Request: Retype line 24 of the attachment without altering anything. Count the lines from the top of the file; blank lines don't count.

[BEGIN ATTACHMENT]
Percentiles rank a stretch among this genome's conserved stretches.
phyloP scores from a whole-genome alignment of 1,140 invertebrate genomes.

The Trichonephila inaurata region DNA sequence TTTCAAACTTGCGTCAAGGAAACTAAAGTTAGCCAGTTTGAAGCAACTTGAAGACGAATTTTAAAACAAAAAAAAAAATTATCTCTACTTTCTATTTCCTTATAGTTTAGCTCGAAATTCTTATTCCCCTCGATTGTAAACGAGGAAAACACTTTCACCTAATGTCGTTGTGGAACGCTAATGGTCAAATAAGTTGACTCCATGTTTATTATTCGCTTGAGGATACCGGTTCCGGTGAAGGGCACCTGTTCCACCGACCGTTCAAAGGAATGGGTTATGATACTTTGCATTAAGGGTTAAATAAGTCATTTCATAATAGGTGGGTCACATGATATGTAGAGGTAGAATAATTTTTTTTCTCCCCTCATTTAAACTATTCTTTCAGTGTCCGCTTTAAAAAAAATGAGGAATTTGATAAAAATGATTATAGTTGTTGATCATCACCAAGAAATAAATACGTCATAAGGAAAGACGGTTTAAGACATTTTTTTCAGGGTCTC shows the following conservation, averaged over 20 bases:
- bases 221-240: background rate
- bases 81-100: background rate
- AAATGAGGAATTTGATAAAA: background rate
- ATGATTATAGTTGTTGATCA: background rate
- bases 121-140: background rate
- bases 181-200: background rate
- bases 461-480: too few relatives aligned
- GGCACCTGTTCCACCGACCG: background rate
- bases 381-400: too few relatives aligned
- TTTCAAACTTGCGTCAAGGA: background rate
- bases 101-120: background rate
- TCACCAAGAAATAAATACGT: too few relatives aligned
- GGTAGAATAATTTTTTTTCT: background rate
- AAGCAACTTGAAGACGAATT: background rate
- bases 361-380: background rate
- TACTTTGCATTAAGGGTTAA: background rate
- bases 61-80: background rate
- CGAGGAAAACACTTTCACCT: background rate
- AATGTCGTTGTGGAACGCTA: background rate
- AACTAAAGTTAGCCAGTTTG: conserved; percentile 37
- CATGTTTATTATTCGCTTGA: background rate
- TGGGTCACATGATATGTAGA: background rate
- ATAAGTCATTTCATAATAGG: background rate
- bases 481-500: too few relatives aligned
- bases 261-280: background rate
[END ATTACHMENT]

- CATGTTTATTATTCGCTTGA: background rate